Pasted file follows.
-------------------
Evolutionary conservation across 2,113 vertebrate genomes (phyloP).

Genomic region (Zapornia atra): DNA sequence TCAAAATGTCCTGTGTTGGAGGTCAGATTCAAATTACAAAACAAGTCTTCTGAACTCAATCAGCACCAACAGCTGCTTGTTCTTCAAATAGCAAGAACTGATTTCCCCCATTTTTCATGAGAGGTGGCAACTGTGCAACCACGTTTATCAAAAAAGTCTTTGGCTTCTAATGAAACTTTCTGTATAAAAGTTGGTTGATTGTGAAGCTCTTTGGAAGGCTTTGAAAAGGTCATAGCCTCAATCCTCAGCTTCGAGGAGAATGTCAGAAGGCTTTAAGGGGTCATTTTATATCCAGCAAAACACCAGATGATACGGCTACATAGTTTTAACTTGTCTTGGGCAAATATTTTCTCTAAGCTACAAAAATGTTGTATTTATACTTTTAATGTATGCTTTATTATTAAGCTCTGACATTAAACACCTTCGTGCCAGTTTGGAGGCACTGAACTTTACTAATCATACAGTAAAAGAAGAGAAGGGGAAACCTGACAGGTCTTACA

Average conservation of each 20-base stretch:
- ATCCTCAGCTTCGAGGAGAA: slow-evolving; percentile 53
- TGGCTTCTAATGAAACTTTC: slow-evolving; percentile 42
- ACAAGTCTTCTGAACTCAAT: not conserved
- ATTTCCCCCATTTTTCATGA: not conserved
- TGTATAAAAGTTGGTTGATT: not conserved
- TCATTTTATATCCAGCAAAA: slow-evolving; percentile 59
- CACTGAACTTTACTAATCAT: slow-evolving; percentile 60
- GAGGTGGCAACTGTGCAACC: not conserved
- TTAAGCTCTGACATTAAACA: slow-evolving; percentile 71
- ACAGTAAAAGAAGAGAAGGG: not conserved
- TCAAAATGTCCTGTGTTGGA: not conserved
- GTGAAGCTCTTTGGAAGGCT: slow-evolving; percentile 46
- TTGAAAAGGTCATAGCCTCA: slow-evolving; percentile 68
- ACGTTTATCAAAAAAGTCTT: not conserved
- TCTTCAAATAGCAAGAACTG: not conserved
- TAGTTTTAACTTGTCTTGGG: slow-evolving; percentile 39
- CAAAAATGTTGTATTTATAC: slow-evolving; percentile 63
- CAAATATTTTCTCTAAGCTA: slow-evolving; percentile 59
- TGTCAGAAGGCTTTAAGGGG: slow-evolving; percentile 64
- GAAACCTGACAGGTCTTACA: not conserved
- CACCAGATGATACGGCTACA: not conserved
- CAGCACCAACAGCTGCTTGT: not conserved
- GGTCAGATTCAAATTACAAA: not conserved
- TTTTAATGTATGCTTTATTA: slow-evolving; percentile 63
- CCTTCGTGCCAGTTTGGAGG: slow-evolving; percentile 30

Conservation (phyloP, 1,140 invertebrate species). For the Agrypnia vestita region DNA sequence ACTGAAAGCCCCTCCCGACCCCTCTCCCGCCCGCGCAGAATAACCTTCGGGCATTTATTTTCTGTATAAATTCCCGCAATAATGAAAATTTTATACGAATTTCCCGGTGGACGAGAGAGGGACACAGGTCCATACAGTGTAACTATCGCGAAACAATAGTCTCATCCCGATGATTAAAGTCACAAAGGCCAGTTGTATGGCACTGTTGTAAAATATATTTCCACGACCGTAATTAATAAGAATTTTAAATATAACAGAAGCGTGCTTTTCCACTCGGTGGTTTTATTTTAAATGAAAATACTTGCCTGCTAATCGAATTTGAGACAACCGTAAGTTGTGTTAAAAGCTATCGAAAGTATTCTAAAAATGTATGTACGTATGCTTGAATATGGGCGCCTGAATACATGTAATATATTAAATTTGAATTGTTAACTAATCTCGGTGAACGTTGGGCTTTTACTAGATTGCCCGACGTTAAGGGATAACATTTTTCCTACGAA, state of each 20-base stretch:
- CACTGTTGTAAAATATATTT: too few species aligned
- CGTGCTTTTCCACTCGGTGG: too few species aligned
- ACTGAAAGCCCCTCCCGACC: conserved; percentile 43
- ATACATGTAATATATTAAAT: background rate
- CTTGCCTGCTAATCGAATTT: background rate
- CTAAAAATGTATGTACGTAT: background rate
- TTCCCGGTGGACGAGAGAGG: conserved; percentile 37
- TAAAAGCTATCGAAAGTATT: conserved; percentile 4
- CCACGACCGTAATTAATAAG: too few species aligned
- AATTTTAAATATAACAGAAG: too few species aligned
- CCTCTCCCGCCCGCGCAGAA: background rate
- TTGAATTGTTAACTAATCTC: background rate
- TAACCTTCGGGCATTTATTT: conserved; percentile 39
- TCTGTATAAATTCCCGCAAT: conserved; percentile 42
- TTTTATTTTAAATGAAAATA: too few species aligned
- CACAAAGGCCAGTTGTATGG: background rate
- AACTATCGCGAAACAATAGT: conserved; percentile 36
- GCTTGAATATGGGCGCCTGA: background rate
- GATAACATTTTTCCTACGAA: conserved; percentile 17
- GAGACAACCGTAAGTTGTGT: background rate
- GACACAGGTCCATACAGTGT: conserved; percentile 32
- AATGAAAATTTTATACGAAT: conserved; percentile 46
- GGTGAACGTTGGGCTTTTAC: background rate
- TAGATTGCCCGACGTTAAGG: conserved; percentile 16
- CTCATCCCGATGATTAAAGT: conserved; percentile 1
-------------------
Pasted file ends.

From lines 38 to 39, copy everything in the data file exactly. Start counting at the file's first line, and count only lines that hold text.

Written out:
- CCACGACCGTAATTAATAAG: too few species aligned
- AATTTTAAATATAACAGAAG: too few species aligned